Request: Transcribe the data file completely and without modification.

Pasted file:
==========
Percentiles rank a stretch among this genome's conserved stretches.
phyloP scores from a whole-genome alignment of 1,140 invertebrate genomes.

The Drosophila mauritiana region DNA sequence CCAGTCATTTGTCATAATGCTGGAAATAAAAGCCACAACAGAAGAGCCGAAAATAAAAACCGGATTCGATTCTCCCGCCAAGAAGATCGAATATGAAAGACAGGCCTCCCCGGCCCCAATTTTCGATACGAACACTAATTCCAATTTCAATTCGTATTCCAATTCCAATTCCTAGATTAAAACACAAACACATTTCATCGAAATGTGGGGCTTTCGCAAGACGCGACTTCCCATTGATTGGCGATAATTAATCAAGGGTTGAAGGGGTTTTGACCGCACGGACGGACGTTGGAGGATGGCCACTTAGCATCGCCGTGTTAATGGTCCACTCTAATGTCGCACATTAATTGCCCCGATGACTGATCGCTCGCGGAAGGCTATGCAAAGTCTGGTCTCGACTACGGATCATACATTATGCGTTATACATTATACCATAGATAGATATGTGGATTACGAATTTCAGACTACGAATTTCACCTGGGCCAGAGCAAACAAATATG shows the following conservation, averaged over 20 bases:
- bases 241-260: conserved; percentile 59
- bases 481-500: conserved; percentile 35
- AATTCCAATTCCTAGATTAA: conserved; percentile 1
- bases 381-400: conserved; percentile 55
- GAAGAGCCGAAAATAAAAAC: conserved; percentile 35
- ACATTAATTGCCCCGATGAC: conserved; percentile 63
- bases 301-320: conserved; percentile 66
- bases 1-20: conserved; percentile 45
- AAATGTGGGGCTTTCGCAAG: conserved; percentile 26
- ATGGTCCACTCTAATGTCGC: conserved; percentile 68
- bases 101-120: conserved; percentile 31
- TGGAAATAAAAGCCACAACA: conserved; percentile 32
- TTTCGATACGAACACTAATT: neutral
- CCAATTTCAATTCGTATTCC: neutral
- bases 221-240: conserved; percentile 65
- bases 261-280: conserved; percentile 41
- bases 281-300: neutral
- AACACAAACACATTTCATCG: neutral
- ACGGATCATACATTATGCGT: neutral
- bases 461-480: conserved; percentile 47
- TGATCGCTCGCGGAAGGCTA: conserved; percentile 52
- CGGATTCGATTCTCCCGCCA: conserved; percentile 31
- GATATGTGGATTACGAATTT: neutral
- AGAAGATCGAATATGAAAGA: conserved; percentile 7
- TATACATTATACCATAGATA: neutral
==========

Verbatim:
Percentiles rank a stretch among this genome's conserved stretches.
phyloP scores from a whole-genome alignment of 1,140 invertebrate genomes.

The Drosophila mauritiana region DNA sequence CCAGTCATTTGTCATAATGCTGGAAATAAAAGCCACAACAGAAGAGCCGAAAATAAAAACCGGATTCGATTCTCCCGCCAAGAAGATCGAATATGAAAGACAGGCCTCCCCGGCCCCAATTTTCGATACGAACACTAATTCCAATTTCAATTCGTATTCCAATTCCAATTCCTAGATTAAAACACAAACACATTTCATCGAAATGTGGGGCTTTCGCAAGACGCGACTTCCCATTGATTGGCGATAATTAATCAAGGGTTGAAGGGGTTTTGACCGCACGGACGGACGTTGGAGGATGGCCACTTAGCATCGCCGTGTTAATGGTCCACTCTAATGTCGCACATTAATTGCCCCGATGACTGATCGCTCGCGGAAGGCTATGCAAAGTCTGGTCTCGACTACGGATCATACATTATGCGTTATACATTATACCATAGATAGATATGTGGATTACGAATTTCAGACTACGAATTTCACCTGGGCCAGAGCAAACAAATATG shows the following conservation, averaged over 20 bases:
- bases 241-260: conserved; percentile 59
- bases 481-500: conserved; percentile 35
- AATTCCAATTCCTAGATTAA: conserved; percentile 1
- bases 381-400: conserved; percentile 55
- GAAGAGCCGAAAATAAAAAC: conserved; percentile 35
- ACATTAATTGCCCCGATGAC: conserved; percentile 63
- bases 301-320: conserved; percentile 66
- bases 1-20: conserved; percentile 45
- AAATGTGGGGCTTTCGCAAG: conserved; percentile 26
- ATGGTCCACTCTAATGTCGC: conserved; percentile 68
- bases 101-120: conserved; percentile 31
- TGGAAATAAAAGCCACAACA: conserved; percentile 32
- TTTCGATACGAACACTAATT: neutral
- CCAATTTCAATTCGTATTCC: neutral
- bases 221-240: conserved; percentile 65
- bases 261-280: conserved; percentile 41
- bases 281-300: neutral
- AACACAAACACATTTCATCG: neutral
- ACGGATCATACATTATGCGT: neutral
- bases 461-480: conserved; percentile 47
- TGATCGCTCGCGGAAGGCTA: conserved; percentile 52
- CGGATTCGATTCTCCCGCCA: conserved; percentile 31
- GATATGTGGATTACGAATTT: neutral
- AGAAGATCGAATATGAAAGA: conserved; percentile 7
- TATACATTATACCATAGATA: neutral